The Martin B-12A was the production version of the YB-12. The A model had an extra fuel tank (365 gallons) installed to increase range, reducing the top speed by a few miles per hour.
In January 1931 the U.S. Army took over the responsibility for coastal defense as a result of the MacArthur-Pratt agreement. This would allow the U.S. Navy to take on a greater role in long-range sea offensive operations. The Navy, like the Army, was very limited in size in the 1920s and early 1930s. With the acquisition of coastal defense duties, the Army converted some B-10 and B-12 aircraft to float planes.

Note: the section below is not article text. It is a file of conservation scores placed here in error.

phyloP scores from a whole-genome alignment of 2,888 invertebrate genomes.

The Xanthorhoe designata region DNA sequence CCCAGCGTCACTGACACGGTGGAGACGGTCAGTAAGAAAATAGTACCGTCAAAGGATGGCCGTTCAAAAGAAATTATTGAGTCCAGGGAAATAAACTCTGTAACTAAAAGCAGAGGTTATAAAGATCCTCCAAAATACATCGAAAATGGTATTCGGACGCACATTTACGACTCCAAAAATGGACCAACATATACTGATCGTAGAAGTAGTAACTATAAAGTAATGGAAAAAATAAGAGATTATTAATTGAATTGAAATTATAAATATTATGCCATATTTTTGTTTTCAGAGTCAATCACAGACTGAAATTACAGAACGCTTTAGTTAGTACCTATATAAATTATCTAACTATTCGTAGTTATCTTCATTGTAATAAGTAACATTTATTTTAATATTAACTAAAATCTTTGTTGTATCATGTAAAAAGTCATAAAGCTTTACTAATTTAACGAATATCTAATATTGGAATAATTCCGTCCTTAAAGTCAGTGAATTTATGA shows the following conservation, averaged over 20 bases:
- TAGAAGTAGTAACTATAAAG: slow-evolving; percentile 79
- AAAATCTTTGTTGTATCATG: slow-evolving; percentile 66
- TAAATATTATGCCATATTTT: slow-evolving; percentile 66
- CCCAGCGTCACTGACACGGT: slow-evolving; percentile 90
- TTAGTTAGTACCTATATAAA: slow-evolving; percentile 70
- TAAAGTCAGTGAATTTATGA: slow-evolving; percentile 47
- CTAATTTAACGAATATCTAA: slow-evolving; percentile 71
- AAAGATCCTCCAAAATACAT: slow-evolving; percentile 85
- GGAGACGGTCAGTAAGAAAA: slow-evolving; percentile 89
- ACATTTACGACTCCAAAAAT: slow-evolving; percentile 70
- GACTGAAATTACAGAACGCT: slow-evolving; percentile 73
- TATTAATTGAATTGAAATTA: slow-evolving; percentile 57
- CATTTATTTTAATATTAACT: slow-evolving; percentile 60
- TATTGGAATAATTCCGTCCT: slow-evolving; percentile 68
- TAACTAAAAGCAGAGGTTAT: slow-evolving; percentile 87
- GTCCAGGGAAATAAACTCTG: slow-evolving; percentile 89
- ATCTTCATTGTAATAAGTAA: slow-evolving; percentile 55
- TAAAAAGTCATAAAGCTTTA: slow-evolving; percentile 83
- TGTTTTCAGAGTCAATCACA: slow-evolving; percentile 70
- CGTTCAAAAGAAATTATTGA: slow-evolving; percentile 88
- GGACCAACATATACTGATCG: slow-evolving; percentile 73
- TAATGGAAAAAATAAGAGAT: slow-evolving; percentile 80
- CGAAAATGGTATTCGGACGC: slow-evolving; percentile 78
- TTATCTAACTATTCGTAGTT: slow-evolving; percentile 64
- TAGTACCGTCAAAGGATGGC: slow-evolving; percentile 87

Production version of YB-12
TECHNICAL NOTES: Armament: Three .30-cal. machine guns and 2,260 lbs. of bombs Engine: Two Pratt & Whitney R-1690-11 Hornet radials of 700 hp each Maximum speed: 212 mph Cruising speed: 165 mph Service ceiling: 24,200 ft. Range: 1240 miles maximum with normal bomb load (1,830 miles ferry range) Span: 70 ft. 6 in. Length: 44 ft. 9 in. Height: 15 ft. 5 in. Weight: 12,980 lbs. gross Serial numbers: 33-163 to 33-177 and 33-258 to 33-267